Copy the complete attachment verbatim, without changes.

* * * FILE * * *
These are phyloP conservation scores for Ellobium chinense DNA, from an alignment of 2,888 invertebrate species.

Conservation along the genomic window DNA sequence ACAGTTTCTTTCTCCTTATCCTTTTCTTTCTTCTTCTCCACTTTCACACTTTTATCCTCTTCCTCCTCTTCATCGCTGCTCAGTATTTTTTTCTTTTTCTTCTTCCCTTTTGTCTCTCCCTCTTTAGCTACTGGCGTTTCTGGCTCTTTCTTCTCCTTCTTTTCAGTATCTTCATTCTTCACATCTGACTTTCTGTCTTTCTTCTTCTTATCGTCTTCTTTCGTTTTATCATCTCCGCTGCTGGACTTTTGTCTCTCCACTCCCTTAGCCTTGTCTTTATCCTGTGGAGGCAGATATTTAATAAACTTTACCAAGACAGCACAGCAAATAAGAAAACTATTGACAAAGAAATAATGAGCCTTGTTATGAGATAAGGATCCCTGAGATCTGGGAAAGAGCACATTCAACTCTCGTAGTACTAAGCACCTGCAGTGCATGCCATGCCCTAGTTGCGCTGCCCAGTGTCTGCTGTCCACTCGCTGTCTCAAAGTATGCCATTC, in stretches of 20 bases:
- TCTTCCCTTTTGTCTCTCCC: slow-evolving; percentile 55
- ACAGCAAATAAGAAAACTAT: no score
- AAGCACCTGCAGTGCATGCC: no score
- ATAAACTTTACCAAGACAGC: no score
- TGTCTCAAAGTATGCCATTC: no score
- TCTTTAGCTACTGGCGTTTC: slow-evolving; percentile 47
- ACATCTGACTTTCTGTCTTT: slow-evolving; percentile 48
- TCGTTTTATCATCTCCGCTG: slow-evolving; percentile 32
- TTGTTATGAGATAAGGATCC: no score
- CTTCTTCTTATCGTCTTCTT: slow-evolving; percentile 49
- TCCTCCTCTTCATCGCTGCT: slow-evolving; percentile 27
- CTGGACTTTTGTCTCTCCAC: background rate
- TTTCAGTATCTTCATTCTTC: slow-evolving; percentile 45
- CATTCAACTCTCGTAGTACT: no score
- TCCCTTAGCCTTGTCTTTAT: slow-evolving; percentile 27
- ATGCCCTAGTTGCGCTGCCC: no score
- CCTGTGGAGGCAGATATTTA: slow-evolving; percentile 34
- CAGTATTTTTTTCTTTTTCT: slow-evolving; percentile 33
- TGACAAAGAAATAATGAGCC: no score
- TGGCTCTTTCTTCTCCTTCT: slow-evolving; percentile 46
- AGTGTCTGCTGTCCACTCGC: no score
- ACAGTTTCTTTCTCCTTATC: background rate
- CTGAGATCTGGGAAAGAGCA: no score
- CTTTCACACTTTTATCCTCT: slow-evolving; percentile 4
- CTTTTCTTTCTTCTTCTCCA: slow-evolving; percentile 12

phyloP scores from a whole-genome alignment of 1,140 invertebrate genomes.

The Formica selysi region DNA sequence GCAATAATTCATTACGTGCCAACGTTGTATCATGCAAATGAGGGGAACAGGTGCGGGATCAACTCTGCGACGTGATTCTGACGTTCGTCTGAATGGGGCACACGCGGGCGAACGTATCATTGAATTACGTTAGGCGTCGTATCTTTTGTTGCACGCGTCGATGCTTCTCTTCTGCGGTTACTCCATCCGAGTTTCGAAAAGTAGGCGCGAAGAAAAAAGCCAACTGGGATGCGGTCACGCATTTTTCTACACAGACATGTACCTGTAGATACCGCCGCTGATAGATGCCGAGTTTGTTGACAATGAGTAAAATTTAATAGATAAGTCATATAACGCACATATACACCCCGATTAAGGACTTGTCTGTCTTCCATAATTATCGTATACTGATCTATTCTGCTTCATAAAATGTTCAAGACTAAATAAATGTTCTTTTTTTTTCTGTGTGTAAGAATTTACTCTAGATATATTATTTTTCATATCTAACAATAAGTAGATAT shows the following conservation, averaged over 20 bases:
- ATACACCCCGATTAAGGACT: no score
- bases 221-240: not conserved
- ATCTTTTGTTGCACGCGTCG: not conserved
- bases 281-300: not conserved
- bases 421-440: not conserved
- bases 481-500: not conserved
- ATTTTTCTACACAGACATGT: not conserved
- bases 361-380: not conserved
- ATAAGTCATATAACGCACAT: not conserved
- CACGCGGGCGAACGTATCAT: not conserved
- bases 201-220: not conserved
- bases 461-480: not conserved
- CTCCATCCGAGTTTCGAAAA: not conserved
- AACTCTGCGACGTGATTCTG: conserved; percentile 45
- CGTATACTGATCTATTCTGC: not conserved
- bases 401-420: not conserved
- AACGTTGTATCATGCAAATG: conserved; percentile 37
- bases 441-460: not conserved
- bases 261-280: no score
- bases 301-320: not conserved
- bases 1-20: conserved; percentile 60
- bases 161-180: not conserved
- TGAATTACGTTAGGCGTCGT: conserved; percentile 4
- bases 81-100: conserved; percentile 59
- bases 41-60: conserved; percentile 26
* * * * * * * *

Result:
These are phyloP conservation scores for Ellobium chinense DNA, from an alignment of 2,888 invertebrate species.

Conservation along the genomic window DNA sequence ACAGTTTCTTTCTCCTTATCCTTTTCTTTCTTCTTCTCCACTTTCACACTTTTATCCTCTTCCTCCTCTTCATCGCTGCTCAGTATTTTTTTCTTTTTCTTCTTCCCTTTTGTCTCTCCCTCTTTAGCTACTGGCGTTTCTGGCTCTTTCTTCTCCTTCTTTTCAGTATCTTCATTCTTCACATCTGACTTTCTGTCTTTCTTCTTCTTATCGTCTTCTTTCGTTTTATCATCTCCGCTGCTGGACTTTTGTCTCTCCACTCCCTTAGCCTTGTCTTTATCCTGTGGAGGCAGATATTTAATAAACTTTACCAAGACAGCACAGCAAATAAGAAAACTATTGACAAAGAAATAATGAGCCTTGTTATGAGATAAGGATCCCTGAGATCTGGGAAAGAGCACATTCAACTCTCGTAGTACTAAGCACCTGCAGTGCATGCCATGCCCTAGTTGCGCTGCCCAGTGTCTGCTGTCCACTCGCTGTCTCAAAGTATGCCATTC, in stretches of 20 bases:
- TCTTCCCTTTTGTCTCTCCC: slow-evolving; percentile 55
- ACAGCAAATAAGAAAACTAT: no score
- AAGCACCTGCAGTGCATGCC: no score
- ATAAACTTTACCAAGACAGC: no score
- TGTCTCAAAGTATGCCATTC: no score
- TCTTTAGCTACTGGCGTTTC: slow-evolving; percentile 47
- ACATCTGACTTTCTGTCTTT: slow-evolving; percentile 48
- TCGTTTTATCATCTCCGCTG: slow-evolving; percentile 32
- TTGTTATGAGATAAGGATCC: no score
- CTTCTTCTTATCGTCTTCTT: slow-evolving; percentile 49
- TCCTCCTCTTCATCGCTGCT: slow-evolving; percentile 27
- CTGGACTTTTGTCTCTCCAC: background rate
- TTTCAGTATCTTCATTCTTC: slow-evolving; percentile 45
- CATTCAACTCTCGTAGTACT: no score
- TCCCTTAGCCTTGTCTTTAT: slow-evolving; percentile 27
- ATGCCCTAGTTGCGCTGCCC: no score
- CCTGTGGAGGCAGATATTTA: slow-evolving; percentile 34
- CAGTATTTTTTTCTTTTTCT: slow-evolving; percentile 33
- TGACAAAGAAATAATGAGCC: no score
- TGGCTCTTTCTTCTCCTTCT: slow-evolving; percentile 46
- AGTGTCTGCTGTCCACTCGC: no score
- ACAGTTTCTTTCTCCTTATC: background rate
- CTGAGATCTGGGAAAGAGCA: no score
- CTTTCACACTTTTATCCTCT: slow-evolving; percentile 4
- CTTTTCTTTCTTCTTCTCCA: slow-evolving; percentile 12

phyloP scores from a whole-genome alignment of 1,140 invertebrate genomes.

The Formica selysi region DNA sequence GCAATAATTCATTACGTGCCAACGTTGTATCATGCAAATGAGGGGAACAGGTGCGGGATCAACTCTGCGACGTGATTCTGACGTTCGTCTGAATGGGGCACACGCGGGCGAACGTATCATTGAATTACGTTAGGCGTCGTATCTTTTGTTGCACGCGTCGATGCTTCTCTTCTGCGGTTACTCCATCCGAGTTTCGAAAAGTAGGCGCGAAGAAAAAAGCCAACTGGGATGCGGTCACGCATTTTTCTACACAGACATGTACCTGTAGATACCGCCGCTGATAGATGCCGAGTTTGTTGACAATGAGTAAAATTTAATAGATAAGTCATATAACGCACATATACACCCCGATTAAGGACTTGTCTGTCTTCCATAATTATCGTATACTGATCTATTCTGCTTCATAAAATGTTCAAGACTAAATAAATGTTCTTTTTTTTTCTGTGTGTAAGAATTTACTCTAGATATATTATTTTTCATATCTAACAATAAGTAGATAT shows the following conservation, averaged over 20 bases:
- ATACACCCCGATTAAGGACT: no score
- bases 221-240: not conserved
- ATCTTTTGTTGCACGCGTCG: not conserved
- bases 281-300: not conserved
- bases 421-440: not conserved
- bases 481-500: not conserved
- ATTTTTCTACACAGACATGT: not conserved
- bases 361-380: not conserved
- ATAAGTCATATAACGCACAT: not conserved
- CACGCGGGCGAACGTATCAT: not conserved
- bases 201-220: not conserved
- bases 461-480: not conserved
- CTCCATCCGAGTTTCGAAAA: not conserved
- AACTCTGCGACGTGATTCTG: conserved; percentile 45
- CGTATACTGATCTATTCTGC: not conserved
- bases 401-420: not conserved
- AACGTTGTATCATGCAAATG: conserved; percentile 37
- bases 441-460: not conserved
- bases 261-280: no score
- bases 301-320: not conserved
- bases 1-20: conserved; percentile 60
- bases 161-180: not conserved
- TGAATTACGTTAGGCGTCGT: conserved; percentile 4
- bases 81-100: conserved; percentile 59
- bases 41-60: conserved; percentile 26